Playing Go probably won’t lead to better AI

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The traditional Chinese board game Go. (Wikipedia)

Go is a traditional Chinese game that is played by two players and involves placing stones on a board in order to capture the opponent’s stones.

Although the rules are quite simple, and there is perfect information, the strategies involved are quite complex. The very best software available today that plays this game is not able to beat professional players for many reasons, including the number of possible moves and the large size of the board (compared to chess).

Now Demis Hassabis, who was behind DeepMind (purchased by Google in 2014), has hinted that his team has managed to get a machine to play the board game Go. Previously, the team has demonstrated an AI learning to play old video games like Breakout. The algorithms have learned to play without help better than most humans, so this team knows a thing or two about designing algorithms to learn to play games.

I’m a little skeptical though about how much conquering Go will advance the field of AI. Back in the 1990s, much excitement and publicity was generated when IBM’s Deep Blue managed to beat the reigning world chess champion, Gary Kasparov. However, this feat was more down to processing power and Deep Blue’s ability to evaluate millions of positions per second than any real advance in machine intelligence.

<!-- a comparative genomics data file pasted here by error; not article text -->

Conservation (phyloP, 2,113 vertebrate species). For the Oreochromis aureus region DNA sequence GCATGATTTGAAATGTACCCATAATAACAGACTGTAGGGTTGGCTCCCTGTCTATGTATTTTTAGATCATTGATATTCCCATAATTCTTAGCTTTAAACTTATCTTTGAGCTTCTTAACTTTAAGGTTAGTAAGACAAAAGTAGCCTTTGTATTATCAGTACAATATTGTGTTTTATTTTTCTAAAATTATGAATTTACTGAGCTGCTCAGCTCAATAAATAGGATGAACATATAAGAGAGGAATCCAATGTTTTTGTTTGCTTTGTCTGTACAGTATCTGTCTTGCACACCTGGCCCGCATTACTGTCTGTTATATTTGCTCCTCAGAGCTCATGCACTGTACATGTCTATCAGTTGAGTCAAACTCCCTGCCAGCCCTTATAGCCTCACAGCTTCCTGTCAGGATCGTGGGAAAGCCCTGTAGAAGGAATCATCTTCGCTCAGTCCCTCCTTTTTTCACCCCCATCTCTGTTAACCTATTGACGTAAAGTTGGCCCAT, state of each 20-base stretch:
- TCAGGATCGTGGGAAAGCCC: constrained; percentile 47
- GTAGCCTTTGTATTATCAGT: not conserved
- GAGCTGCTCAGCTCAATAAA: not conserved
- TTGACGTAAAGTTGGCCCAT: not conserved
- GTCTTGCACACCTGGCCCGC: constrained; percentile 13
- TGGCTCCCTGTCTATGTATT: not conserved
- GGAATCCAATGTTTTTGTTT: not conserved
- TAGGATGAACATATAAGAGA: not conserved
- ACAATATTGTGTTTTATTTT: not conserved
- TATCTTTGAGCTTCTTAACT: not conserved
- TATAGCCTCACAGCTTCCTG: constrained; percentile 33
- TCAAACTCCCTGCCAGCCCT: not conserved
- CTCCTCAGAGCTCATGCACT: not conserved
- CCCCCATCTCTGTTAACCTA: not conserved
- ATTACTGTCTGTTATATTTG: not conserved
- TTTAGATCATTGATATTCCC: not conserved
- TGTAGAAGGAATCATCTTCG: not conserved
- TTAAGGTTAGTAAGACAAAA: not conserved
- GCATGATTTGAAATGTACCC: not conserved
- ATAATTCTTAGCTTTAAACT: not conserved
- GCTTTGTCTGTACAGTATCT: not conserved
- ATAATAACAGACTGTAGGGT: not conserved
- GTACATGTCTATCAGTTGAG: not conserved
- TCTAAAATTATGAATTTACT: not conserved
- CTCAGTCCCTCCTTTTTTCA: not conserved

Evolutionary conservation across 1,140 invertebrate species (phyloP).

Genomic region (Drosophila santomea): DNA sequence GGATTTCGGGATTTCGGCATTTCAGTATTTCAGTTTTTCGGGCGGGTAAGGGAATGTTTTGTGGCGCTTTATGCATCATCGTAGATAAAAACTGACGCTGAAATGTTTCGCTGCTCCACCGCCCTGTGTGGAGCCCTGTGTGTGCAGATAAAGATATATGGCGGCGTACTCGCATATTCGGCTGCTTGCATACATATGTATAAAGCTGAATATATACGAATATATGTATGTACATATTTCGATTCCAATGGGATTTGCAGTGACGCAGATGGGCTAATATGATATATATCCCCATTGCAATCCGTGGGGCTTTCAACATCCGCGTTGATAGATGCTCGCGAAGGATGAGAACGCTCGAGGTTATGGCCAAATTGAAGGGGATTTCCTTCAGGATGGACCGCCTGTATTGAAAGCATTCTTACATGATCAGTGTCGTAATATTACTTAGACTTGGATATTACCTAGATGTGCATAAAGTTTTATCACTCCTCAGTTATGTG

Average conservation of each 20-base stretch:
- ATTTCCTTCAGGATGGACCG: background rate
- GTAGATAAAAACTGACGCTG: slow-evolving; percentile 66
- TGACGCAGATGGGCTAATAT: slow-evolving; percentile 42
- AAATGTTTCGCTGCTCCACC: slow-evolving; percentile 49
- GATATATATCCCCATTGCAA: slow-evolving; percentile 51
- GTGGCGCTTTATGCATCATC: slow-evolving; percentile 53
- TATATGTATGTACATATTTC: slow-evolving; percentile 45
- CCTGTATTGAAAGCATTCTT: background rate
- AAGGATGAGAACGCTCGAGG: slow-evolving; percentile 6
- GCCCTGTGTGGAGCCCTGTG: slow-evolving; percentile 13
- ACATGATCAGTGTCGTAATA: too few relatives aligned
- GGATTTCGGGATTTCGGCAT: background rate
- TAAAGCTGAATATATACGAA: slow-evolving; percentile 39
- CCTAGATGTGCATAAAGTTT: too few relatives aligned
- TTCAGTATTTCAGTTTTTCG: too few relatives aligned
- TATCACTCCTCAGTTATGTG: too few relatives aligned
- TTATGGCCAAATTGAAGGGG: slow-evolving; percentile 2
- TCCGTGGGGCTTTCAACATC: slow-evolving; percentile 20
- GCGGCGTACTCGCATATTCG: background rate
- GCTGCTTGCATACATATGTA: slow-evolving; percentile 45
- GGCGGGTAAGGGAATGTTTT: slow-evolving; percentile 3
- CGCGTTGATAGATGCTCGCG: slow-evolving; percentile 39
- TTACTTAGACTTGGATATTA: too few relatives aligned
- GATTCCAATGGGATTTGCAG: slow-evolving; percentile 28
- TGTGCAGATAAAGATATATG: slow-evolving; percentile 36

Certainly Kasparov didn’t play that way and so Deep Blue didn’t really give any great insights into human intelligence. While it may be interesting, beating a human at Go may well turn out to be another example of Artificial Narrow Intelligence.

via Google DeepMind Founder Says AI Machines Have Beat Board Game Go | Re/code.

Go Board Game (Wikipedia)

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